The annual pilgrimage, or hajj, began in earnest Wednesday morning, with hundreds of thousands of worshippers heading to Mina valley, where a city of white, fireproof tents awaited them. In buses and on bus roofs, the pilgrims snarled traffic in central Mecca and on the outskirts of the city. Tens of thousands of pilgrims squatted on sidewalks on the main road to Mina, many using umbrellas to ward off the scorching sun.
Entire families, some with toddlers and infants, sat on prayer mats spread out in the open, eating food bought from fast food outlets. Huge billboards advertising Coca-Cola, Pepsi and House of Donuts towered over the pilgrims amid the din from the engines of refrigerator trucks. Thousands of security men patrolled the route to Mina on foot and in vehicles, and helicopters hovered over the site. Many more plainclothes policemen are on duty.
"May God make Islam victorious and defeat our enemies," said Ahmed Magbour, an Egyptian pilgrim who teaches in a school for the deaf in a remote Saudi province. "May He crush our enemies," said Magbour, who is performing the hajj with his wife and 18-month-old son.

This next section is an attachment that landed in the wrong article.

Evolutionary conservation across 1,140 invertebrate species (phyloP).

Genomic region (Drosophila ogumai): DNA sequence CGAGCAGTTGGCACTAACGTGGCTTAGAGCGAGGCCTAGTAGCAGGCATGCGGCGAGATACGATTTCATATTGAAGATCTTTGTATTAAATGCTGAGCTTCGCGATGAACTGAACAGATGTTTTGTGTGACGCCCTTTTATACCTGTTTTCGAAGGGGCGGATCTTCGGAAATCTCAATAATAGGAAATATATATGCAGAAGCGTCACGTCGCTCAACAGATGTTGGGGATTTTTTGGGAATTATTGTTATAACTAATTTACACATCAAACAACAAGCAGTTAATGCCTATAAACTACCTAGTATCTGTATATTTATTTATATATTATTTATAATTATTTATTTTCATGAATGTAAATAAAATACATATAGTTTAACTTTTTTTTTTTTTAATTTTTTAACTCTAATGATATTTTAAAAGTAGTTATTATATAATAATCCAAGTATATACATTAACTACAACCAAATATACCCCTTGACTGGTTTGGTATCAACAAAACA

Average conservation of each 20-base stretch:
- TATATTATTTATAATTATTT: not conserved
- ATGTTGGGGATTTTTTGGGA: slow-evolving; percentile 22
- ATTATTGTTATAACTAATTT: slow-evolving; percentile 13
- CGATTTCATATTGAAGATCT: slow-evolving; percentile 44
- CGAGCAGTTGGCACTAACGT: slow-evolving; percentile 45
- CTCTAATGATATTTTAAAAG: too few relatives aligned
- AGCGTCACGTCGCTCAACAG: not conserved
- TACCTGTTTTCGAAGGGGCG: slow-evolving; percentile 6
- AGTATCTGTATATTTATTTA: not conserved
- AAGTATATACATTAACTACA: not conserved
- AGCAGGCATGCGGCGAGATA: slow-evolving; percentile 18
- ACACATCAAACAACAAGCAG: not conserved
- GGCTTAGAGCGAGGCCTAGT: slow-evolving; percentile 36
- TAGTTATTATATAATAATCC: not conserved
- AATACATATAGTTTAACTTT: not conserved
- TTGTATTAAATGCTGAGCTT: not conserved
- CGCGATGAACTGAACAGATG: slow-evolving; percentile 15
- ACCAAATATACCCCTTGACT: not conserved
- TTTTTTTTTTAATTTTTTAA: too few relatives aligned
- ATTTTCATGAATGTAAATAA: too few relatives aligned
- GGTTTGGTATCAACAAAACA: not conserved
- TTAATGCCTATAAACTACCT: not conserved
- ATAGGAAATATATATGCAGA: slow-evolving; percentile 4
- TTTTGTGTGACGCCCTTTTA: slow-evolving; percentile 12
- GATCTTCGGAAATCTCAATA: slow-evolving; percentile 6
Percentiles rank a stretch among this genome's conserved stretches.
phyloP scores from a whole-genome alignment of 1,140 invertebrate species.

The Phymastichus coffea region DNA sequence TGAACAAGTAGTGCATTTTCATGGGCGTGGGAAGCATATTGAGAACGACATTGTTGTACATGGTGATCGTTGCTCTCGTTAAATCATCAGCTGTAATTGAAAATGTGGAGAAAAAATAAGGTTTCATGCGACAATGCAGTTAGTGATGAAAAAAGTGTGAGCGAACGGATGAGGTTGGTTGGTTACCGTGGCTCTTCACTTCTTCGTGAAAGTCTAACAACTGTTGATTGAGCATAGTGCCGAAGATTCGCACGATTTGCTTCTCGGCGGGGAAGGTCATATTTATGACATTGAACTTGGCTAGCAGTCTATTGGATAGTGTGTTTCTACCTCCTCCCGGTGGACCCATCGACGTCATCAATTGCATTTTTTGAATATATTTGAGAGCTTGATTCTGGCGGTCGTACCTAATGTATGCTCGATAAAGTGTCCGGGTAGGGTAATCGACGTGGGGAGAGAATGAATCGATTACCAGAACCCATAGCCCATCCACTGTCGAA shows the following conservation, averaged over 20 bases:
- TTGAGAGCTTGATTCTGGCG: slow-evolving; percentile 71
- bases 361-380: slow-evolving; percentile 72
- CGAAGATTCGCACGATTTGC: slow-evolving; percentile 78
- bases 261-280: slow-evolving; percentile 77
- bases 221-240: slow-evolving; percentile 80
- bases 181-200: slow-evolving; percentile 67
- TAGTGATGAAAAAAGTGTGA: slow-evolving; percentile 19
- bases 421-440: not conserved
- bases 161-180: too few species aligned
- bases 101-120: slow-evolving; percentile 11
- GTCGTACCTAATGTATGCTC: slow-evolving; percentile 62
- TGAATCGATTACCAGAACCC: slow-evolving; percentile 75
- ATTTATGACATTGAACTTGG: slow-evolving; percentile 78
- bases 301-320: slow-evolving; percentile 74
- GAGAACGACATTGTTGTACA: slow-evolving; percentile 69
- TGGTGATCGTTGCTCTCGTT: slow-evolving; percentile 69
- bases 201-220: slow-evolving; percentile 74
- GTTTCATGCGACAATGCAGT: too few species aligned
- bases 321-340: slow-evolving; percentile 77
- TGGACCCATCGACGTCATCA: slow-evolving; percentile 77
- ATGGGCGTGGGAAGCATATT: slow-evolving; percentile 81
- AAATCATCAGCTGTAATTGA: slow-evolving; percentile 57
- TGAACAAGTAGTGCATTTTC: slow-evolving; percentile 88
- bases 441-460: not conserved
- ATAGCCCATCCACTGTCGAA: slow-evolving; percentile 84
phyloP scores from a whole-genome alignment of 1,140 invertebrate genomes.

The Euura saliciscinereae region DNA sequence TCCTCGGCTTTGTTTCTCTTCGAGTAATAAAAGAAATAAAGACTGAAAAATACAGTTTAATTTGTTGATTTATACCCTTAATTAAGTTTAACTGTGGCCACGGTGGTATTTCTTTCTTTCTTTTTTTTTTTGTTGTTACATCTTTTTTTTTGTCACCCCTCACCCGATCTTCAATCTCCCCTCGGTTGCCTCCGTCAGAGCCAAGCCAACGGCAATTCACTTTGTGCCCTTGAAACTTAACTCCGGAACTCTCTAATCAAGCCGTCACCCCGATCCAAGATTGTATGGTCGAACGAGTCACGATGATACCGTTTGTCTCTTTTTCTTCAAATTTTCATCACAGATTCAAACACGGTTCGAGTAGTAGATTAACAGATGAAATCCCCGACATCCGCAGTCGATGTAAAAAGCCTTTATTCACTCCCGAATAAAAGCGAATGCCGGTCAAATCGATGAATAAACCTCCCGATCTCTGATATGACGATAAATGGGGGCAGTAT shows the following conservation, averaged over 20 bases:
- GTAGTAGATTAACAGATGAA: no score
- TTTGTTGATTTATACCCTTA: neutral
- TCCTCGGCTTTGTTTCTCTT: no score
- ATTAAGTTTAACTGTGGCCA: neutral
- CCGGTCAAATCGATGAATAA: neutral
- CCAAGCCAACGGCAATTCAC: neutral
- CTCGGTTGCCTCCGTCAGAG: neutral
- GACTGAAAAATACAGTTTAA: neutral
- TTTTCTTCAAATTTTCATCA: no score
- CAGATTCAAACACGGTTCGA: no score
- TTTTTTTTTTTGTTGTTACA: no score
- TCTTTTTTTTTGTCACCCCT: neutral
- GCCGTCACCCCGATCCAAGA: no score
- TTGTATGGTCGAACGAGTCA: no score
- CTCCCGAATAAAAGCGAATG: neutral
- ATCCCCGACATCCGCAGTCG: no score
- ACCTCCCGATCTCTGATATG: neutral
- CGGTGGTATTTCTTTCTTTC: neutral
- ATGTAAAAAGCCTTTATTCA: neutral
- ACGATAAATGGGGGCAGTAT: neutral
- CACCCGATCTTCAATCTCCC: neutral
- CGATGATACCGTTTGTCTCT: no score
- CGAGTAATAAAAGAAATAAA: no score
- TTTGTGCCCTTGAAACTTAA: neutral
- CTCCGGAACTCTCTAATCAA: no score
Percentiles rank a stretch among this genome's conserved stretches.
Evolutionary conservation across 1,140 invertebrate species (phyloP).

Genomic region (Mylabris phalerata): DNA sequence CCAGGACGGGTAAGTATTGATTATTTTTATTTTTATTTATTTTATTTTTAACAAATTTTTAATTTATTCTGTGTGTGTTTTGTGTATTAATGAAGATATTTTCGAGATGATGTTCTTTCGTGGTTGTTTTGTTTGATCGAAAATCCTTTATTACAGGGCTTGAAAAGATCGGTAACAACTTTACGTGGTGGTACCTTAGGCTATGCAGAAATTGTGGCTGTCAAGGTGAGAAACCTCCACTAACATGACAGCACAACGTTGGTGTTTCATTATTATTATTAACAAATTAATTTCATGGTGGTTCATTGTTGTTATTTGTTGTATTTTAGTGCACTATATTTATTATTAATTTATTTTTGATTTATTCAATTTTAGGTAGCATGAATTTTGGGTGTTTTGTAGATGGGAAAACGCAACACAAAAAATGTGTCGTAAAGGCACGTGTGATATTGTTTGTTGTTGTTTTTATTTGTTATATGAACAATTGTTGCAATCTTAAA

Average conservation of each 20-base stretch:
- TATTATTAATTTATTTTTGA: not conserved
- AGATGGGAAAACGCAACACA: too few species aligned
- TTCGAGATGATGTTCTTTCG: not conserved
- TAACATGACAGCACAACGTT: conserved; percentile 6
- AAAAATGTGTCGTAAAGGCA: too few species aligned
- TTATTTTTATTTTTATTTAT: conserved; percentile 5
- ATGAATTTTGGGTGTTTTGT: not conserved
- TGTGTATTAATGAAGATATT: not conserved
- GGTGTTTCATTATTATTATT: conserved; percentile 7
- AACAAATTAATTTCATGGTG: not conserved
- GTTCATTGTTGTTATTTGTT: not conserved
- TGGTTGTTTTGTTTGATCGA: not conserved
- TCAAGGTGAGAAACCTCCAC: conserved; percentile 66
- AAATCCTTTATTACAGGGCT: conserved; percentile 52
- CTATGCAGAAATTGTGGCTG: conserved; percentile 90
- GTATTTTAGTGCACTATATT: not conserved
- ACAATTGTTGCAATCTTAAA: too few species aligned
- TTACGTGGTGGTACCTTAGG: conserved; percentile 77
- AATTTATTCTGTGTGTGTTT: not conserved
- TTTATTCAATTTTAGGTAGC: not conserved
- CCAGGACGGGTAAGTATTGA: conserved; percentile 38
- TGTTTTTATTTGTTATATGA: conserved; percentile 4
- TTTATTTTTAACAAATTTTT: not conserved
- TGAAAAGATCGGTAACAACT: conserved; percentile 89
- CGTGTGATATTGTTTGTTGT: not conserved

There were also calls for peace. "I hope to God almighty to bring us peace and return Palestine to its rightful people," said Ahmed Ali Ahmed, another pilgrim.
This year's pilgrimage comes amid the tension prevailing in the Muslim world following the Sept. 11 attacks and the U.S.-led war against terror, regarded by many Muslims as a war against Islam. Saudi exile Osama Bin Laden and his al-Qaida network are the chief suspects in the Sept. 11 attacks on the United States.
On Thursday, the pilgrims will move farther south from Mecca toward Mount Arafat, where they'll offer prayers and meditate in a ritual that has been widely interpreted as a foretaste of Judgment Day. The ritual at Arafat is defined by the pilgrims' chant of "at thy service, my God, at thy service" and signals the climax of the annual Muslim pilgrimage, a duty that every able-bodied Muslim should perform at least once in a lifetime if he or she can afford it.
Mount Arafat is where Muhammad, Islam's seventh century prophet, delivered his last sermon in A.D. 632, three months before his death. The ritual there begins at noon and lasts until just after nightfall, when the pilgrims begin a trek to nearby Muzdalifah, where they'll collect pebbles for the pilgrimage's next phase - the symbolic stoning of the devil.
The devil is represented by three pillars in Mina, just to the north in the direction of Mecca. After the ritual, pilgrims may celebrate the start of Eid al-Adha, or feast of sacrifice, by slaughtering a camel, a cow or a ram.
For one pilgrim, Iraqi Raheem Yassin, going on this year's hajj means time outside the confines of the refugee camp he has shared with 5,000 Iraqis in northern Saudi Arabia since they fled Iraq shortly after the 1991 Gulf War. "In am going to pray for my freedom," 41-year-old Yassin said.